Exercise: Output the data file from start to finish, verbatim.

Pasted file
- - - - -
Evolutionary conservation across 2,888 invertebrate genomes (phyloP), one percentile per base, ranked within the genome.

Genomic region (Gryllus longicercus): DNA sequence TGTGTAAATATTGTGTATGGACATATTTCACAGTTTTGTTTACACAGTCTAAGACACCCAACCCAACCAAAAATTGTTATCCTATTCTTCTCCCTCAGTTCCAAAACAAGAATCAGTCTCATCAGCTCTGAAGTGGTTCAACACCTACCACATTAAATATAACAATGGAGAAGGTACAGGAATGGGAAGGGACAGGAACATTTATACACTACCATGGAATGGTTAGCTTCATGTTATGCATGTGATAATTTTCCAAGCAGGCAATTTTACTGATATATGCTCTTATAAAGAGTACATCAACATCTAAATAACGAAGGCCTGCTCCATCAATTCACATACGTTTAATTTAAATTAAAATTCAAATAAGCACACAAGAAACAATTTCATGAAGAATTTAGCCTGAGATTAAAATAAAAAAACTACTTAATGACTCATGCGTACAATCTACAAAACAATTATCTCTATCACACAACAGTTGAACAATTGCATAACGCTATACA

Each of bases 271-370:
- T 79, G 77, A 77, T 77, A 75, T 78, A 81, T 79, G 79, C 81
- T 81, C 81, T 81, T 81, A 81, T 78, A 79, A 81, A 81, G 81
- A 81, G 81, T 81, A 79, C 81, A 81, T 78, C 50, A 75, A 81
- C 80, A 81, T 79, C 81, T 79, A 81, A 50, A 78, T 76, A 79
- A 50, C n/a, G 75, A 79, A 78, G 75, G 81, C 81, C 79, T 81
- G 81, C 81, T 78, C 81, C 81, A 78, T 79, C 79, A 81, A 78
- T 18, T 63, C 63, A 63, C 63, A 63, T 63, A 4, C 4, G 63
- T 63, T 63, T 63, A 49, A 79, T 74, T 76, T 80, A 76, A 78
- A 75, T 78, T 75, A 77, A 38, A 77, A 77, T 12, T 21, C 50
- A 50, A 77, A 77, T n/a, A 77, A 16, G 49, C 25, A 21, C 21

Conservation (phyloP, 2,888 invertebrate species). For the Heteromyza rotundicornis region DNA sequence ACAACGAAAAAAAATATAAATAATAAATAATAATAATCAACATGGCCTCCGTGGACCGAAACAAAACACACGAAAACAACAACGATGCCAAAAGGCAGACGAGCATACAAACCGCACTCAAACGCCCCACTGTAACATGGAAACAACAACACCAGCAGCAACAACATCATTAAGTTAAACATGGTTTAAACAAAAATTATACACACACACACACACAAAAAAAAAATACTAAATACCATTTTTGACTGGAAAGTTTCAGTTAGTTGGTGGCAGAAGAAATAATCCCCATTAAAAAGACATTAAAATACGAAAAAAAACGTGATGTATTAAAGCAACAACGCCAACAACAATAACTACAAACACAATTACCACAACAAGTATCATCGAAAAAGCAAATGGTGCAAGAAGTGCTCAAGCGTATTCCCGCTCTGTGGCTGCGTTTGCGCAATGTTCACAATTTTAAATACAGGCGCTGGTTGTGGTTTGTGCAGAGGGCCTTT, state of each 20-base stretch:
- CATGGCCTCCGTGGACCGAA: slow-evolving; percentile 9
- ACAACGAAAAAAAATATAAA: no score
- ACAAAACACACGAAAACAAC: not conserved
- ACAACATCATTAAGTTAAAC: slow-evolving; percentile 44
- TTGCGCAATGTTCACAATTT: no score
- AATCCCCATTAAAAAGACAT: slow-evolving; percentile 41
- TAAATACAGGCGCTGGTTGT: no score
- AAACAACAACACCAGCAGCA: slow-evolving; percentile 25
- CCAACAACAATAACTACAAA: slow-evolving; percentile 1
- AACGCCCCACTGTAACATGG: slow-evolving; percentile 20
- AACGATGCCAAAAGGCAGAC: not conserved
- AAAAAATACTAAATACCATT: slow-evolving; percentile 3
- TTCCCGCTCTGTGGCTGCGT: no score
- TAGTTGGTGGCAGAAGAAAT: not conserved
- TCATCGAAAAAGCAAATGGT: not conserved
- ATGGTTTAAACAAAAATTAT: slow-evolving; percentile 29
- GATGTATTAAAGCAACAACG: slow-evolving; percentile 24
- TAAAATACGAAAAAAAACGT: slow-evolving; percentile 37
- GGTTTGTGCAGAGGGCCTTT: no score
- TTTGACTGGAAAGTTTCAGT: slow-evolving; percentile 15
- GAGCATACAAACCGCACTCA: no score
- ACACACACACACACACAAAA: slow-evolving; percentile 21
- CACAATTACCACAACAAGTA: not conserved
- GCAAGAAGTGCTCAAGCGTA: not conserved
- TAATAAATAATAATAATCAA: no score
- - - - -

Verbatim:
Evolutionary conservation across 2,888 invertebrate genomes (phyloP), one percentile per base, ranked within the genome.

Genomic region (Gryllus longicercus): DNA sequence TGTGTAAATATTGTGTATGGACATATTTCACAGTTTTGTTTACACAGTCTAAGACACCCAACCCAACCAAAAATTGTTATCCTATTCTTCTCCCTCAGTTCCAAAACAAGAATCAGTCTCATCAGCTCTGAAGTGGTTCAACACCTACCACATTAAATATAACAATGGAGAAGGTACAGGAATGGGAAGGGACAGGAACATTTATACACTACCATGGAATGGTTAGCTTCATGTTATGCATGTGATAATTTTCCAAGCAGGCAATTTTACTGATATATGCTCTTATAAAGAGTACATCAACATCTAAATAACGAAGGCCTGCTCCATCAATTCACATACGTTTAATTTAAATTAAAATTCAAATAAGCACACAAGAAACAATTTCATGAAGAATTTAGCCTGAGATTAAAATAAAAAAACTACTTAATGACTCATGCGTACAATCTACAAAACAATTATCTCTATCACACAACAGTTGAACAATTGCATAACGCTATACA

Each of bases 271-370:
- T 79, G 77, A 77, T 77, A 75, T 78, A 81, T 79, G 79, C 81
- T 81, C 81, T 81, T 81, A 81, T 78, A 79, A 81, A 81, G 81
- A 81, G 81, T 81, A 79, C 81, A 81, T 78, C 50, A 75, A 81
- C 80, A 81, T 79, C 81, T 79, A 81, A 50, A 78, T 76, A 79
- A 50, C n/a, G 75, A 79, A 78, G 75, G 81, C 81, C 79, T 81
- G 81, C 81, T 78, C 81, C 81, A 78, T 79, C 79, A 81, A 78
- T 18, T 63, C 63, A 63, C 63, A 63, T 63, A 4, C 4, G 63
- T 63, T 63, T 63, A 49, A 79, T 74, T 76, T 80, A 76, A 78
- A 75, T 78, T 75, A 77, A 38, A 77, A 77, T 12, T 21, C 50
- A 50, A 77, A 77, T n/a, A 77, A 16, G 49, C 25, A 21, C 21

Conservation (phyloP, 2,888 invertebrate species). For the Heteromyza rotundicornis region DNA sequence ACAACGAAAAAAAATATAAATAATAAATAATAATAATCAACATGGCCTCCGTGGACCGAAACAAAACACACGAAAACAACAACGATGCCAAAAGGCAGACGAGCATACAAACCGCACTCAAACGCCCCACTGTAACATGGAAACAACAACACCAGCAGCAACAACATCATTAAGTTAAACATGGTTTAAACAAAAATTATACACACACACACACACAAAAAAAAAATACTAAATACCATTTTTGACTGGAAAGTTTCAGTTAGTTGGTGGCAGAAGAAATAATCCCCATTAAAAAGACATTAAAATACGAAAAAAAACGTGATGTATTAAAGCAACAACGCCAACAACAATAACTACAAACACAATTACCACAACAAGTATCATCGAAAAAGCAAATGGTGCAAGAAGTGCTCAAGCGTATTCCCGCTCTGTGGCTGCGTTTGCGCAATGTTCACAATTTTAAATACAGGCGCTGGTTGTGGTTTGTGCAGAGGGCCTTT, state of each 20-base stretch:
- CATGGCCTCCGTGGACCGAA: slow-evolving; percentile 9
- ACAACGAAAAAAAATATAAA: no score
- ACAAAACACACGAAAACAAC: not conserved
- ACAACATCATTAAGTTAAAC: slow-evolving; percentile 44
- TTGCGCAATGTTCACAATTT: no score
- AATCCCCATTAAAAAGACAT: slow-evolving; percentile 41
- TAAATACAGGCGCTGGTTGT: no score
- AAACAACAACACCAGCAGCA: slow-evolving; percentile 25
- CCAACAACAATAACTACAAA: slow-evolving; percentile 1
- AACGCCCCACTGTAACATGG: slow-evolving; percentile 20
- AACGATGCCAAAAGGCAGAC: not conserved
- AAAAAATACTAAATACCATT: slow-evolving; percentile 3
- TTCCCGCTCTGTGGCTGCGT: no score
- TAGTTGGTGGCAGAAGAAAT: not conserved
- TCATCGAAAAAGCAAATGGT: not conserved
- ATGGTTTAAACAAAAATTAT: slow-evolving; percentile 29
- GATGTATTAAAGCAACAACG: slow-evolving; percentile 24
- TAAAATACGAAAAAAAACGT: slow-evolving; percentile 37
- GGTTTGTGCAGAGGGCCTTT: no score
- TTTGACTGGAAAGTTTCAGT: slow-evolving; percentile 15
- GAGCATACAAACCGCACTCA: no score
- ACACACACACACACACAAAA: slow-evolving; percentile 21
- CACAATTACCACAACAAGTA: not conserved
- GCAAGAAGTGCTCAAGCGTA: not conserved
- TAATAAATAATAATAATCAA: no score